Thursday, May 12, 2016

A Comeuppance

I had one of those humbling moments today at work.  One of the shop supervisors had been asking me for a procedure for how to puncture aerosol cans for proper disposal with our can piercing device.  I knew we'd had some kind of written directions, but I couldn't find them in the computer system.  Then, the safety consultant sent me a picture showing some aerosol cans in a scrap hopper that hadn't been punctured.  I was kind of ticked off that the guys in the shop hadn't been puncturing the cans with the can piercer, and decided to head out that way, figure out the process, and then write up a procedure so it would get done correctly. 

I headed over to where the scrap hopper was, found a few cans that hadn't been punctured, and hauled them over to the can piercer.  I punctured the first couple, then loaded in one can that was about half-full.  I pulled down the lever, and nothing happened.  I slowly backed off the handle, and suddenly the can flew up, struck the top of the cabinet the waste barrel was in, and bounced around, all while spewing paint everywhere.  My arms were covered, my glasses had spatter on them, and the buttons of my shirt were noticeably blue.  I'd forgotten to put the covering lid over the end of the can before I punctured it.  I pretended nothing had happened, and didn't even look around to see if anybody had noticed.  I quickly went to clean up and tried to not let on that I'd been so dumb.  After getting the mess under control, I headed back to my cubicle.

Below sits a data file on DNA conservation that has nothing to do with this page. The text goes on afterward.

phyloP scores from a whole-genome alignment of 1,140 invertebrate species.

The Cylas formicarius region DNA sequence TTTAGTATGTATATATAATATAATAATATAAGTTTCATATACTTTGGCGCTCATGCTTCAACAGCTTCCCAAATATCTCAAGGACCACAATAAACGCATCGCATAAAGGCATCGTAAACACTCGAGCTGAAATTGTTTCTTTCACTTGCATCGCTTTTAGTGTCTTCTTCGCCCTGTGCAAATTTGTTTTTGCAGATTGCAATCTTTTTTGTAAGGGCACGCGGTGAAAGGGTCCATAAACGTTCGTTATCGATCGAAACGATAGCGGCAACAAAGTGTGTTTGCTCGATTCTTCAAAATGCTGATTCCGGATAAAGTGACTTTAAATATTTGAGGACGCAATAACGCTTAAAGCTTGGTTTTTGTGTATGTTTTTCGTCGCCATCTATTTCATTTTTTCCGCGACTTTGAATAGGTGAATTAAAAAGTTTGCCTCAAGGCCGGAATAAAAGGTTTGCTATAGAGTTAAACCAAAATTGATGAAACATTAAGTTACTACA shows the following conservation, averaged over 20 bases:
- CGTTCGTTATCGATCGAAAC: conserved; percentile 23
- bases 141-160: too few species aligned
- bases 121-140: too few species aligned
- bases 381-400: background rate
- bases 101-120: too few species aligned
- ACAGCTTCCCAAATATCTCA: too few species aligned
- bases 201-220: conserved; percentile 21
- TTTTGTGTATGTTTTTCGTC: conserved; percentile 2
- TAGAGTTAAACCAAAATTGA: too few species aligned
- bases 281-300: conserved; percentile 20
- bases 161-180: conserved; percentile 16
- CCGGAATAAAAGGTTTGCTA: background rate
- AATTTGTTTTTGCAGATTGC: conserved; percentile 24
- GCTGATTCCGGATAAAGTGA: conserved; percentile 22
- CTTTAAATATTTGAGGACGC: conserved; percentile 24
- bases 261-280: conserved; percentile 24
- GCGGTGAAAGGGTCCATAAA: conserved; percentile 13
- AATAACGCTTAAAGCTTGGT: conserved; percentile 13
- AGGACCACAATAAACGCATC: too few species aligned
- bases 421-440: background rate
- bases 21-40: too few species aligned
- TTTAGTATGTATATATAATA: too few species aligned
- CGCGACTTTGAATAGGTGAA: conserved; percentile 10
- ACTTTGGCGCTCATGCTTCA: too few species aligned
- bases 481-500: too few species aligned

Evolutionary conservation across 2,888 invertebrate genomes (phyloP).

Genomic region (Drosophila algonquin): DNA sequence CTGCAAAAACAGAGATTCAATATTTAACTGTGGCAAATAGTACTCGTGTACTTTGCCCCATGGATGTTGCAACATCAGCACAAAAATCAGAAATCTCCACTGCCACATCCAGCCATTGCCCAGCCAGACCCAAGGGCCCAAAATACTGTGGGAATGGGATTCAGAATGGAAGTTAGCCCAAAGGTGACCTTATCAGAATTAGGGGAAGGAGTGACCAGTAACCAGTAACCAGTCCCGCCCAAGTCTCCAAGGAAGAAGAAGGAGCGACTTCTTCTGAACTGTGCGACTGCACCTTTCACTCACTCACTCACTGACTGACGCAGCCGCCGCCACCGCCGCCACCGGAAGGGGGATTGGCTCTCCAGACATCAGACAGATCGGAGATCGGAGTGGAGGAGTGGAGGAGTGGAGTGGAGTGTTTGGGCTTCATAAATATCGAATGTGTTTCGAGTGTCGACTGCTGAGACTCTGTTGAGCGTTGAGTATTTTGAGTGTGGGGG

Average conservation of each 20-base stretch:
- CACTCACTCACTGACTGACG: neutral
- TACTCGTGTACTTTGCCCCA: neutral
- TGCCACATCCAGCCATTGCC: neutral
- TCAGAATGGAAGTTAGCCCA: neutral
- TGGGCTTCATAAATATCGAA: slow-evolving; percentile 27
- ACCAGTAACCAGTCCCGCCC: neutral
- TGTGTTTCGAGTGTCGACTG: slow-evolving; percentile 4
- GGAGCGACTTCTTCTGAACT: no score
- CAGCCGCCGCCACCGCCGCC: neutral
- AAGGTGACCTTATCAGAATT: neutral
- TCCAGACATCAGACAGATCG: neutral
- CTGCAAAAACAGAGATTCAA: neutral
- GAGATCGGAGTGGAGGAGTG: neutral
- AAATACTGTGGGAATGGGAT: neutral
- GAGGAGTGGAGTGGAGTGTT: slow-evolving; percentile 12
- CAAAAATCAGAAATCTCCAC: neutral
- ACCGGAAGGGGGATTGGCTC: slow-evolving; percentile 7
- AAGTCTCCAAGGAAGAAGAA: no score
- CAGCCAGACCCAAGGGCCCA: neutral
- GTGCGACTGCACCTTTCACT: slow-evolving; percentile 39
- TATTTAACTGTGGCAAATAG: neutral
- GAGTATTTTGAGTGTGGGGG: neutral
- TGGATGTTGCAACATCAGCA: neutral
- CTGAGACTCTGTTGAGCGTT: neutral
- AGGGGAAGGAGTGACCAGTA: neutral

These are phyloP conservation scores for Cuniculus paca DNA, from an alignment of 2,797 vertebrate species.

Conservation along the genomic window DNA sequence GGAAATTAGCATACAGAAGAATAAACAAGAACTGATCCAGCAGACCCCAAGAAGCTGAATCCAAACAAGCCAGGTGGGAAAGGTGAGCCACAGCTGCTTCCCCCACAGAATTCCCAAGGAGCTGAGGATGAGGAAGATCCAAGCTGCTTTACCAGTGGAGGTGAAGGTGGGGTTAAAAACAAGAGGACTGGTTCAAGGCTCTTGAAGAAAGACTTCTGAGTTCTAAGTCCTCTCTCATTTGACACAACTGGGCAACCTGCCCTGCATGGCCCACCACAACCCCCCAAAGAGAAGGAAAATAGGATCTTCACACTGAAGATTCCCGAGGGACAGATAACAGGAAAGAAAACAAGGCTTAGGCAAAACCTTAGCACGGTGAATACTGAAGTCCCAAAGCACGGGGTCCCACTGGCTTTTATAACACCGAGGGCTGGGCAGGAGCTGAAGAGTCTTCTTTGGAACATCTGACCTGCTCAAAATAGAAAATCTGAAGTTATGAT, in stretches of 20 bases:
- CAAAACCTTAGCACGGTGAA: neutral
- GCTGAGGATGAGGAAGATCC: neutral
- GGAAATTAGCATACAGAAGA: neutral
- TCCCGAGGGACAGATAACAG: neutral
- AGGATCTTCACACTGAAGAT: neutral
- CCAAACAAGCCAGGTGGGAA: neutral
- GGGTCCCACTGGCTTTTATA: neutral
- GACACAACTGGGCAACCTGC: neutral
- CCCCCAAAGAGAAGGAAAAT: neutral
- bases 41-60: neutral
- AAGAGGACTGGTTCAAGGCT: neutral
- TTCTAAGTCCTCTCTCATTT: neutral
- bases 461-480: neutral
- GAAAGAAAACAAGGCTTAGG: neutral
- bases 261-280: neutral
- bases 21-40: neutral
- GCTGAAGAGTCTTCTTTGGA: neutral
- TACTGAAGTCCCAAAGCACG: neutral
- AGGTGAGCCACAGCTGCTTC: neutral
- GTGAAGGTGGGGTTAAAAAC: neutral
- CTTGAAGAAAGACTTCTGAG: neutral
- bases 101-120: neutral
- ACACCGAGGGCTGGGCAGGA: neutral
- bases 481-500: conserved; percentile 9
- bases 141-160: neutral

Back in the office, I quickly found the can piercing company's website and downloaded the operating instructions.  I sent them in an email to the supervisor, along with a message that we needed to get all the cans in the scrap hopper punctured.  I was a little sheepish about talking to him, since I still had some paint showing that I couldn't get removed.  A couple of hours later, I had to go to the shop, so I stopped in to make sure he knew what needed to be done.  He hadn't gotten the email yet, so I explained to him what had to be done.  Then I told him I had a story to tell.  I explained all about how ticked off I had been, and how the can piercer I thought was self-explanatory had shown me up.  He told me that the same thing had happened to him.  I guess this is a good example of why safety instructions have to be well-written, even when they seem to be basic common sense.